I can take pretty much all levels of violence in cinema. Everything but one, pregnant women being brutally murdered by Aliens. If a movie has to stoop so low to push the envelope and get our attention then something else is obviously lacking. For Aliens vs. Predator: Requiem a lot of things are lacking.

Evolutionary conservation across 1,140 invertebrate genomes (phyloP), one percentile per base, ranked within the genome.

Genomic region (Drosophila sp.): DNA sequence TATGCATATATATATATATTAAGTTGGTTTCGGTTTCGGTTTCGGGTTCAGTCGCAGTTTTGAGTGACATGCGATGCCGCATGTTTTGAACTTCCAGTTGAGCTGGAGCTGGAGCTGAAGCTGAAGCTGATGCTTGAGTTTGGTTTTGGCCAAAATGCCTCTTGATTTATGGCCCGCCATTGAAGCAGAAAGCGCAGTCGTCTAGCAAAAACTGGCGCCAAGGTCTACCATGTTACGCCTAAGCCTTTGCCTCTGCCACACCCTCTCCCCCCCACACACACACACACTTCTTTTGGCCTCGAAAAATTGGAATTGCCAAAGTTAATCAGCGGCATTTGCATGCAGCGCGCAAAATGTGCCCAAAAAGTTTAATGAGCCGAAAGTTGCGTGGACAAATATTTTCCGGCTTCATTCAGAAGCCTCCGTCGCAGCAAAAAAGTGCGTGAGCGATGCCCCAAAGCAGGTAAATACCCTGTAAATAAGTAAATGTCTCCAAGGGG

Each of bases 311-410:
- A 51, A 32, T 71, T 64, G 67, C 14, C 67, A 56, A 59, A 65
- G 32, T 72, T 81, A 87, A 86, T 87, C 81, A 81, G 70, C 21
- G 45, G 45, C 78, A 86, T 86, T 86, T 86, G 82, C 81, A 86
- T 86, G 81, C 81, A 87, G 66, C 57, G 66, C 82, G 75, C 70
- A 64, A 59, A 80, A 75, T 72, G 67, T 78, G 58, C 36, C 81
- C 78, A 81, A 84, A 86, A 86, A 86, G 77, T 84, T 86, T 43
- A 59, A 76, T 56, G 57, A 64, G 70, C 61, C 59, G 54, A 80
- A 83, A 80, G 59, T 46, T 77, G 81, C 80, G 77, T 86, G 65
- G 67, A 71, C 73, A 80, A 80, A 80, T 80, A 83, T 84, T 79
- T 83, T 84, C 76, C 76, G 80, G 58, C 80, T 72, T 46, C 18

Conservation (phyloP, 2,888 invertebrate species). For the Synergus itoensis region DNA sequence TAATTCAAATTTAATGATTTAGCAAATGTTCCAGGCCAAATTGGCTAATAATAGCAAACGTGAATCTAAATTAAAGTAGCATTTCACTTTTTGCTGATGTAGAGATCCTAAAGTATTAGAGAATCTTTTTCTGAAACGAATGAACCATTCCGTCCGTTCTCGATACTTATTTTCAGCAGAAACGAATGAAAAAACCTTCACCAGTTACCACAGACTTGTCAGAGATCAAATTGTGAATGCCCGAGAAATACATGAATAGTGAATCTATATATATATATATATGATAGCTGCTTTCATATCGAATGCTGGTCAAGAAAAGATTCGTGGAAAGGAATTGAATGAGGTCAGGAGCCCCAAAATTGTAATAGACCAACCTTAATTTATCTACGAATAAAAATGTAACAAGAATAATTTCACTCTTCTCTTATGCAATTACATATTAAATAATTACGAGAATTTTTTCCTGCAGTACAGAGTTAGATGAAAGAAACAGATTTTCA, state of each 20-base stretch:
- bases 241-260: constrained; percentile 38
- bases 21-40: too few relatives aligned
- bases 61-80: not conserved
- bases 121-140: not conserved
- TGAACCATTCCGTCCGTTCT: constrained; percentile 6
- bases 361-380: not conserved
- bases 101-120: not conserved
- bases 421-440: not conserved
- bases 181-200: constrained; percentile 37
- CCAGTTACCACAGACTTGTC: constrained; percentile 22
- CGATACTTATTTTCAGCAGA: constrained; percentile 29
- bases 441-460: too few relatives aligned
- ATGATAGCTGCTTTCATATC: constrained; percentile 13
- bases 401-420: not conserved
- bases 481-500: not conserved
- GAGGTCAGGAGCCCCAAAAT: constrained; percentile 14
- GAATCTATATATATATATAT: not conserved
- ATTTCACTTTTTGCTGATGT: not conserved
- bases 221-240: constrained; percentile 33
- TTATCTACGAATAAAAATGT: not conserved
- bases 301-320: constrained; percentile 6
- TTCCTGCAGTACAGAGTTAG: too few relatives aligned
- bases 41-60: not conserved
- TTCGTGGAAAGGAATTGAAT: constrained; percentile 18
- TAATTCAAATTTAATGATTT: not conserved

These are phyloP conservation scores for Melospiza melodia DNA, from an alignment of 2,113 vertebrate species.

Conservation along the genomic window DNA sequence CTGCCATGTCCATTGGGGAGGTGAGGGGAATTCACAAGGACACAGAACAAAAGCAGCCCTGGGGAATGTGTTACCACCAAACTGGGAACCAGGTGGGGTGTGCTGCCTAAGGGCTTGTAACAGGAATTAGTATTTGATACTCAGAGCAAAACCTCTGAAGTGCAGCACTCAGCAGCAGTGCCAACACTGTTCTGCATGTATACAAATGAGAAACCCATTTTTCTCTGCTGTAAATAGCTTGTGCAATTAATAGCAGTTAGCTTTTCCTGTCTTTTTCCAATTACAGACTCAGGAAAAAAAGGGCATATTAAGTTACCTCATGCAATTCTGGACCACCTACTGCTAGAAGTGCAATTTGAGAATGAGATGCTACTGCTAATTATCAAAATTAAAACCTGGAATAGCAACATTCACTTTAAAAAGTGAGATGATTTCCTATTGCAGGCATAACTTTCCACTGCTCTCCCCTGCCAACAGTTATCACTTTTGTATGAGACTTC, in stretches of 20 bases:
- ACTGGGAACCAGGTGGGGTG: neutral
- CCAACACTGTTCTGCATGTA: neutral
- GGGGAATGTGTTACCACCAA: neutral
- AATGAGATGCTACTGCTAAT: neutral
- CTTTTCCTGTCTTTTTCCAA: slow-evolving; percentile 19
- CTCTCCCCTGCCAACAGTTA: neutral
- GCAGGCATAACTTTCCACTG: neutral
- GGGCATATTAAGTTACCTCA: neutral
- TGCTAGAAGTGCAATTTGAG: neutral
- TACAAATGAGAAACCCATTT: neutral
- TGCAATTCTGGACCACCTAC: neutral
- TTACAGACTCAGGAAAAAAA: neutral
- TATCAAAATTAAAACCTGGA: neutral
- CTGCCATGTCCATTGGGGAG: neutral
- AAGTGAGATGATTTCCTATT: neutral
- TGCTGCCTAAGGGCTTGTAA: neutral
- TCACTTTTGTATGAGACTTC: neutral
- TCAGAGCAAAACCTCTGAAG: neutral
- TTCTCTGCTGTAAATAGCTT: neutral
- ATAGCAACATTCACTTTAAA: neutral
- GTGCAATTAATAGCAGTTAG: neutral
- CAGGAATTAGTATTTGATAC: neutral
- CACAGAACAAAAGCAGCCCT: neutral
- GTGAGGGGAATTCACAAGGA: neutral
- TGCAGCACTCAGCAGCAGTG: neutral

I was never a big fan of the Predator. He’s sort of one note. It’s my belief if it hadn’t been for the popular run of comic books released by Dark Horse, Predator would have disappeared after the debacle of Predator 2. But I’m a giant fan of the Alien creature. It’s one of my favorite movie monsters of all time. And the first three and a half films are excellent movies dealing with pure carnal fear. Facing the unknown. The first 7 or 8 minutes of this new incarnation of the combined two franchises gives you hope for an interesting time. The directors, with a spoonful of geek pretension are calling themselves The Brothers Strause, but when they aren’t setting themselves up for a huge fall by making comparisons in name structure to the Brothers Grimm are separately known as Colin and Greg, and they immediately show us that they aren’t afraid to break some rules. They have a handsome visual flair and the special effects up front are pretty slick. The blacks in the film are bold, and the Predator looks pretty cool. Then we’re introduced to Generic Human Charater #1, then Generic Human Character #2 and they have a conversation and you realize that the first 7 or 8 minutes was just a trick to keep you from leaving, hoping that there might be another good 7 or 8 minutes worth sticking around for…and there really isn’t.